One of the more important parts of that job was my need to think like a 12-year-old boy. Accidental double entendres ran rampant in every story imaginable. I pretty much saw it all. When my coworker and I were reading quietly and one of us suddenly burst out laughing, we always knew an awesome error had been found.
I kept a running list of the worst mistakes. For example:
- "Finished brooms hung from a display wrack."
- "Mr. Jones has been grazing near Bone Lake since 1993." [His cows have been grazing, not Mr. Jones]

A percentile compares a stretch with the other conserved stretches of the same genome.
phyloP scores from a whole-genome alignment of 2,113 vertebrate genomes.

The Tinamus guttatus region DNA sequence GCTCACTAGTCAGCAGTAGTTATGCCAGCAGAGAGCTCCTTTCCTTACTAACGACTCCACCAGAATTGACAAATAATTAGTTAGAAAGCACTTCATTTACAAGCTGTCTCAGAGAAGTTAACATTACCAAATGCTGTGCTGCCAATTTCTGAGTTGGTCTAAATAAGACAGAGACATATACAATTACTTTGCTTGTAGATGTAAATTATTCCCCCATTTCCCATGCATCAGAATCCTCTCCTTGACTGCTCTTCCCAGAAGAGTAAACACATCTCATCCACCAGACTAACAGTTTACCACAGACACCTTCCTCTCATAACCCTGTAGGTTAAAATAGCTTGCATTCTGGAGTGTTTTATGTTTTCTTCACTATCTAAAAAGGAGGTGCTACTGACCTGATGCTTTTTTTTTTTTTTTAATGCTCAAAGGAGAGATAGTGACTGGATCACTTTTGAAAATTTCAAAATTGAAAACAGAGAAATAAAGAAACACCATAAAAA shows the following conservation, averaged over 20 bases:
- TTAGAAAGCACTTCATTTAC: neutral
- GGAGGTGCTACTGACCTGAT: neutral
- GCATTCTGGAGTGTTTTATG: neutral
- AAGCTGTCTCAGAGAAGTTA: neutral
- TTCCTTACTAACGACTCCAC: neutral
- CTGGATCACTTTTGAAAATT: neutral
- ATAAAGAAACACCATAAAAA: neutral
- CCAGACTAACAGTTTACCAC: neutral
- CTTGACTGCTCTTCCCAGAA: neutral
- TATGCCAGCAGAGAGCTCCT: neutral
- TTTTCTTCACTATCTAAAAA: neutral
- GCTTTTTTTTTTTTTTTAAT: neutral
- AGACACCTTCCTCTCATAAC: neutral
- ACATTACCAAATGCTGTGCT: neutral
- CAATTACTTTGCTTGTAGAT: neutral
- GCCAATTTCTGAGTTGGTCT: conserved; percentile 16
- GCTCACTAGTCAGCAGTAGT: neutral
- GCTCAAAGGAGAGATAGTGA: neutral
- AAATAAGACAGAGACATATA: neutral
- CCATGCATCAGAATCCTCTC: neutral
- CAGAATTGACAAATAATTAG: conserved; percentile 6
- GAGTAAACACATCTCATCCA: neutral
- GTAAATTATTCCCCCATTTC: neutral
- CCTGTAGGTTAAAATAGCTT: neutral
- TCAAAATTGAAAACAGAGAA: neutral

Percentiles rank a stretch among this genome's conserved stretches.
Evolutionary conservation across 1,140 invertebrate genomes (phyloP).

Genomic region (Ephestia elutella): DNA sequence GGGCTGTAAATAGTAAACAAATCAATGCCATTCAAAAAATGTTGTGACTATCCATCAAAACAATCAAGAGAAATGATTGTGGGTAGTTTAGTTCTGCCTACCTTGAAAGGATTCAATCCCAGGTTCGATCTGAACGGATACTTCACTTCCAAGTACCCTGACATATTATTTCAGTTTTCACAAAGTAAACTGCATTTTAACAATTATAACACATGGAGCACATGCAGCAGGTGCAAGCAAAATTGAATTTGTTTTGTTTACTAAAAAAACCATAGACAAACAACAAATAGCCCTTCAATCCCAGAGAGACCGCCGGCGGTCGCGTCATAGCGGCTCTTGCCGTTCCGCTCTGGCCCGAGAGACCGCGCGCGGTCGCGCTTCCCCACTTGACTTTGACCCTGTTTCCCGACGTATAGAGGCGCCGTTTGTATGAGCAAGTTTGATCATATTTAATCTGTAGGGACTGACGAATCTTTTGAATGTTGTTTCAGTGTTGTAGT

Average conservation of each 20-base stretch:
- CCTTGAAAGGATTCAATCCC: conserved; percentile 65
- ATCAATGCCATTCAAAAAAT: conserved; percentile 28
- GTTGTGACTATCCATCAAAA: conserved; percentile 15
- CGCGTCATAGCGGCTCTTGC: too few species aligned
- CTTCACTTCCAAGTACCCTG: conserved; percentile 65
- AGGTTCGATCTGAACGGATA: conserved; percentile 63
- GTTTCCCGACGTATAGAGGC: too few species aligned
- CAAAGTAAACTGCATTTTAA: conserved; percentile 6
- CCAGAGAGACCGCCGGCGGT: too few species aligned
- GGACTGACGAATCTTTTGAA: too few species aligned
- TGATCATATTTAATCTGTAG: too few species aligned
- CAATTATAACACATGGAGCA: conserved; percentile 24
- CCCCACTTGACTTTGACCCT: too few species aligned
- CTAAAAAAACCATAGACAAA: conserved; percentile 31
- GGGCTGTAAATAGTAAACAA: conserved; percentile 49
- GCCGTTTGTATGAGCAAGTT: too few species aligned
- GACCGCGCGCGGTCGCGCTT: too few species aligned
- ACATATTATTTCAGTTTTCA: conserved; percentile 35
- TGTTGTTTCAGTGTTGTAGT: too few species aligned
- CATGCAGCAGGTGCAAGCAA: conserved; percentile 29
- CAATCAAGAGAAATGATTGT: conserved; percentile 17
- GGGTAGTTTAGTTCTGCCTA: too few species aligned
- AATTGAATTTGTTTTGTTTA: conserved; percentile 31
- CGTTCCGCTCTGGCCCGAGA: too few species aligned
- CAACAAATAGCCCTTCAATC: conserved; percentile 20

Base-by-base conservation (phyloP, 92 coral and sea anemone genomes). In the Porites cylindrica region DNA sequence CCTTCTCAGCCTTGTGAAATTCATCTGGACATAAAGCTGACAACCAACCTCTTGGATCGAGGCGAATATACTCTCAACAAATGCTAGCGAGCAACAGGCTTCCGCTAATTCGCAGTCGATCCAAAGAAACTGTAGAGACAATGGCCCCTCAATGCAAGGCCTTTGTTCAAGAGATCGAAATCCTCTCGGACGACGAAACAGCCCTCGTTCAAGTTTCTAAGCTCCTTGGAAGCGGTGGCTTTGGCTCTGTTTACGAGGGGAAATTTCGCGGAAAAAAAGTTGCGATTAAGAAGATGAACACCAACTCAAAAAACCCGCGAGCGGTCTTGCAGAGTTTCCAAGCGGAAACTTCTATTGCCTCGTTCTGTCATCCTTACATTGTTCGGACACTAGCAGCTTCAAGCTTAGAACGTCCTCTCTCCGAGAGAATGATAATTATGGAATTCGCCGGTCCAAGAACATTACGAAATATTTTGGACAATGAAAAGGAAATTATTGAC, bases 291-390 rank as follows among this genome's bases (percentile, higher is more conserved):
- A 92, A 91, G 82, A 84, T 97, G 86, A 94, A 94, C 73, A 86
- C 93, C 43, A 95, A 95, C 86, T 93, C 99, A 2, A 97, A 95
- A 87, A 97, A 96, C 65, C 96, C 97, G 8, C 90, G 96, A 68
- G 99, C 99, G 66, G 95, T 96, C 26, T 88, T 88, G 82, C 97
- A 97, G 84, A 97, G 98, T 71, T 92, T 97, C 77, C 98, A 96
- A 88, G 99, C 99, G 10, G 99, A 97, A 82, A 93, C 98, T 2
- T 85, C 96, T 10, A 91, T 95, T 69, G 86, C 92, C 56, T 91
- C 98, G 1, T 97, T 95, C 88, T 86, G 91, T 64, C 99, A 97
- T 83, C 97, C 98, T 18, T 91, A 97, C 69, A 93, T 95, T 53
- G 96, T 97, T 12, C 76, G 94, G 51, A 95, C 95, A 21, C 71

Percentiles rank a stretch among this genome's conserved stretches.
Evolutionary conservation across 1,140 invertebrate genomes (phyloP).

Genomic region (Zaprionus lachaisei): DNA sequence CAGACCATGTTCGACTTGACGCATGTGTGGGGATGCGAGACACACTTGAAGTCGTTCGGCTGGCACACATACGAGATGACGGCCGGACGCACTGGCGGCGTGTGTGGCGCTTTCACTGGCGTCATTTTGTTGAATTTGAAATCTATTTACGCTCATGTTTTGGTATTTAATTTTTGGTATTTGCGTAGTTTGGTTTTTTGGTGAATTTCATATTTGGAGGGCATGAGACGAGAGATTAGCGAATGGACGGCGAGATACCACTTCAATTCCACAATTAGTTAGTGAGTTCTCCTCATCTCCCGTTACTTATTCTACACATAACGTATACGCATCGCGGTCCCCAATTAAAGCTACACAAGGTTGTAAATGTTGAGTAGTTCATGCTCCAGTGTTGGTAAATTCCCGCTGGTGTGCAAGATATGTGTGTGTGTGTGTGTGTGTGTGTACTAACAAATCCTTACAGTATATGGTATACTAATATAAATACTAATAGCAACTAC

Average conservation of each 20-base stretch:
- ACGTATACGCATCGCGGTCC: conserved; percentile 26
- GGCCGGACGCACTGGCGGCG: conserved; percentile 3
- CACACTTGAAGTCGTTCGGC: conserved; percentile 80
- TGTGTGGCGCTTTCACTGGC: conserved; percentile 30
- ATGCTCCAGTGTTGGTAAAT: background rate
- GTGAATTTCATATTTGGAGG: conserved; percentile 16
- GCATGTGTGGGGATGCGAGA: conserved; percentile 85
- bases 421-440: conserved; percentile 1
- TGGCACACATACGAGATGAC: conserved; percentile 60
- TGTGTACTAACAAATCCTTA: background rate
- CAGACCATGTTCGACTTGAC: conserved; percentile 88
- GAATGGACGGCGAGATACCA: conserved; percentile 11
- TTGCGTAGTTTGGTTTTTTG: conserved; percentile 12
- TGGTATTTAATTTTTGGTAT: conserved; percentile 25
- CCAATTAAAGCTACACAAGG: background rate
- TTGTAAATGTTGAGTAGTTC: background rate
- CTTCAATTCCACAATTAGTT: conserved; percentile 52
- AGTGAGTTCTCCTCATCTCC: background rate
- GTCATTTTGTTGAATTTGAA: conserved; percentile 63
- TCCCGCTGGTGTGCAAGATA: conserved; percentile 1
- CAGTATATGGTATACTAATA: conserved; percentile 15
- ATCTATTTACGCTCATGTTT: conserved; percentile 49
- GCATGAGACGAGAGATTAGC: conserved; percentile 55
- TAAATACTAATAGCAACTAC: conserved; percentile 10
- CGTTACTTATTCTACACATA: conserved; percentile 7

- "Wild forest berries were available to the ancient Romans in the Middle Ages."
Those are some of the simpler ones, with one mistake that was easily corrected. Not every sentence was so easy as that. For example:
"The raw vegetable virgin oil processing will probably take off because it is more doable than using used vegetable oils."
Hoo boy. Where do I start: the suggestion that this type of oil can 'take off' like an airplane, the word 'doable' double-meaning, or repetition of the word 'use'? Not to mention the first phrase alone, which suggests the oil is made of virgins...
One of my favorites, though, is still this headline: "Four-year-olds hit show-ring with calves." Does that mean the girls are smacking the show-ring with the lower parts of their legs, or are they lifting up baby cows and throwing them?
They both seem pretty improbable.